FAO/WHO Expert Meeting on Salmonella and Campylobacter in chicken meat, 4 – 8 May 2009
Salmonellosis and campylobacteriosis are among the most frequently reported foodborne diseases worldwide. While numerous potential vehicles of transmission exist, commercial chicken meat has been identified as one of the most important food vehicles for these organisms. In light of their importance, FAO and WHO have already undertaken risk assessments on Salmonella and Campylobacter in broiler chickens (FAO/WHO 2002).
- Risk assessment of Campylobacter spp. in broiler chickens and Vibrio spp. in seafood, a joint FAO/WHO consultation, Bangkok, Thailand, 5-9 Aug 2002
- Risk assessments of Salmonella in eggs and broiler chickens, MRA Series 1 & 2
The Codex Alimentarius Commission has now decided to develop guidelines for the control of Salmonella and Campylobacter in poultry based on these risk assessments, other available risk assessments and the most recent scientific knowledge on these 2 organisms.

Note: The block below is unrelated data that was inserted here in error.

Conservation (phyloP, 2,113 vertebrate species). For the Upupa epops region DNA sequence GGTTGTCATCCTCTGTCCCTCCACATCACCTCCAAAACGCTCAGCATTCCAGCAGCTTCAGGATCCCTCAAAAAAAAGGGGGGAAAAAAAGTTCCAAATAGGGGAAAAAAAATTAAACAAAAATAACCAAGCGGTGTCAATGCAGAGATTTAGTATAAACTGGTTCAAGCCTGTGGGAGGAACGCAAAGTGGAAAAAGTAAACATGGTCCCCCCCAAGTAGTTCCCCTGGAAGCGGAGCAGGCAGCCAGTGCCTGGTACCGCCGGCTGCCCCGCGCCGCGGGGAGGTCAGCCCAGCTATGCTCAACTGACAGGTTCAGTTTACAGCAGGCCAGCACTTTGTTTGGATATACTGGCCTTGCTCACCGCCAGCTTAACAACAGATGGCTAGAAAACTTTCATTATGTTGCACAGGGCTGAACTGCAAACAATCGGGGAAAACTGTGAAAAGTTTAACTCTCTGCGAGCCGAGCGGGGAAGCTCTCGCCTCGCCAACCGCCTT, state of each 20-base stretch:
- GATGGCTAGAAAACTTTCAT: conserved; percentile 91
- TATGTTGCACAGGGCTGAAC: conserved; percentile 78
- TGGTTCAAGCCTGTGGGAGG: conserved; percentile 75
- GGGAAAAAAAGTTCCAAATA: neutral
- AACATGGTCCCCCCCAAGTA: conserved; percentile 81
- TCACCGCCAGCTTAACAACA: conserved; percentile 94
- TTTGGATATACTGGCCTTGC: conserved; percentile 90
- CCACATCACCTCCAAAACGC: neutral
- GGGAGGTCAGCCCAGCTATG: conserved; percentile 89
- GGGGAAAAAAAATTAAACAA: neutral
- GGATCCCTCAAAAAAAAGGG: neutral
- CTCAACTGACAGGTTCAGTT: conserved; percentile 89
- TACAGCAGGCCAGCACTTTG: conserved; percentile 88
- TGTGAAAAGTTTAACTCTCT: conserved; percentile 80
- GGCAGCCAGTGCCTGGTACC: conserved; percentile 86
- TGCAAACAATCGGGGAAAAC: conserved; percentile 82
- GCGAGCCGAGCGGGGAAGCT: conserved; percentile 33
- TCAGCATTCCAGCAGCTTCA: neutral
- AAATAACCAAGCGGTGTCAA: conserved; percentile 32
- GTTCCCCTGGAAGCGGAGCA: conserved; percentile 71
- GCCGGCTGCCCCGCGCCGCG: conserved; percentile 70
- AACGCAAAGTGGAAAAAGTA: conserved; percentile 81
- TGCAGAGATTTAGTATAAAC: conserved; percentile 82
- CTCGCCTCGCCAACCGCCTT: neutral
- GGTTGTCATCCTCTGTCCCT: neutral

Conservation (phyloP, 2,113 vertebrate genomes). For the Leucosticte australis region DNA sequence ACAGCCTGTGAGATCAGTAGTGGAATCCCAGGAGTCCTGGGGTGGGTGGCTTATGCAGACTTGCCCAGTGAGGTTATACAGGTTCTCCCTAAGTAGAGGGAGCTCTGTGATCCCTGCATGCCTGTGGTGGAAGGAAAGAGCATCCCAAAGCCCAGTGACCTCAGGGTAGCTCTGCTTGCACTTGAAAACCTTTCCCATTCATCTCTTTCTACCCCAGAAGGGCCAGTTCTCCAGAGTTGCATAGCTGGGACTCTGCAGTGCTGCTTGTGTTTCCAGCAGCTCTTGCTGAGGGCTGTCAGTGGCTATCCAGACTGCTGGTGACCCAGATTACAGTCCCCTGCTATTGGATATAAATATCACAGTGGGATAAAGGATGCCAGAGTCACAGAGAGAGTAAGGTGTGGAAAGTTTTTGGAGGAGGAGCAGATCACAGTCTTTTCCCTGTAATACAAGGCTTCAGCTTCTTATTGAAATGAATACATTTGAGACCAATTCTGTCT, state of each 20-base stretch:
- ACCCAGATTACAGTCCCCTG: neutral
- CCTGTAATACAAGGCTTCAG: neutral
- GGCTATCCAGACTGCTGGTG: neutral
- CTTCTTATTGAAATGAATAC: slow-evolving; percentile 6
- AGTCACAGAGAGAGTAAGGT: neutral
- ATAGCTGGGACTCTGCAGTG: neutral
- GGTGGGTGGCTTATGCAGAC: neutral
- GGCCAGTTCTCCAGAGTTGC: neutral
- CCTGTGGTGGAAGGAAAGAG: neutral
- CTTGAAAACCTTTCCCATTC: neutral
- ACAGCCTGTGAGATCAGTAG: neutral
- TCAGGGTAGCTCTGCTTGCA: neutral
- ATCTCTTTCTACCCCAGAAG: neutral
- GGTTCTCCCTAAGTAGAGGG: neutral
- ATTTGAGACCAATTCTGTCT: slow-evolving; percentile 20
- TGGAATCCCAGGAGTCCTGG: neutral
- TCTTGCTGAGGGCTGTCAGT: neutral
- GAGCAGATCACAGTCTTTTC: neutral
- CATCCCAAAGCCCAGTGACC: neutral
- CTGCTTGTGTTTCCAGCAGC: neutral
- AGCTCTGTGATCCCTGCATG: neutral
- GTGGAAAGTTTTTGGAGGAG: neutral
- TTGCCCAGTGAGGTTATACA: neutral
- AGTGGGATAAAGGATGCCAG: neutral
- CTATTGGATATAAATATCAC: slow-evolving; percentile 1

The guidelines will consist of three sections, one which addresses good hygiene practices, one which addresses hazard-based control measures and a third which focuses on risk-based control measures. Work on the development of these guidelines has started. However, the availability of data on the practical implementation of such measures has implications for their further development. The third section of the guidelines is envisaged to be used in conjunction with a user friendly web-based risk management decision support tool, to be developed by the Joint FAO/WHO Expert Meetings on Microbiological Risk Assessment (JEMRA), which will allow the risk manager to input data specific to his/her production and processing system and thereby evaluate the effectiveness of different risk reduction measures.
In order to support this work, FAO and WHO have convened an expert meeting in May 2009. The report of the meeting is available through the link below: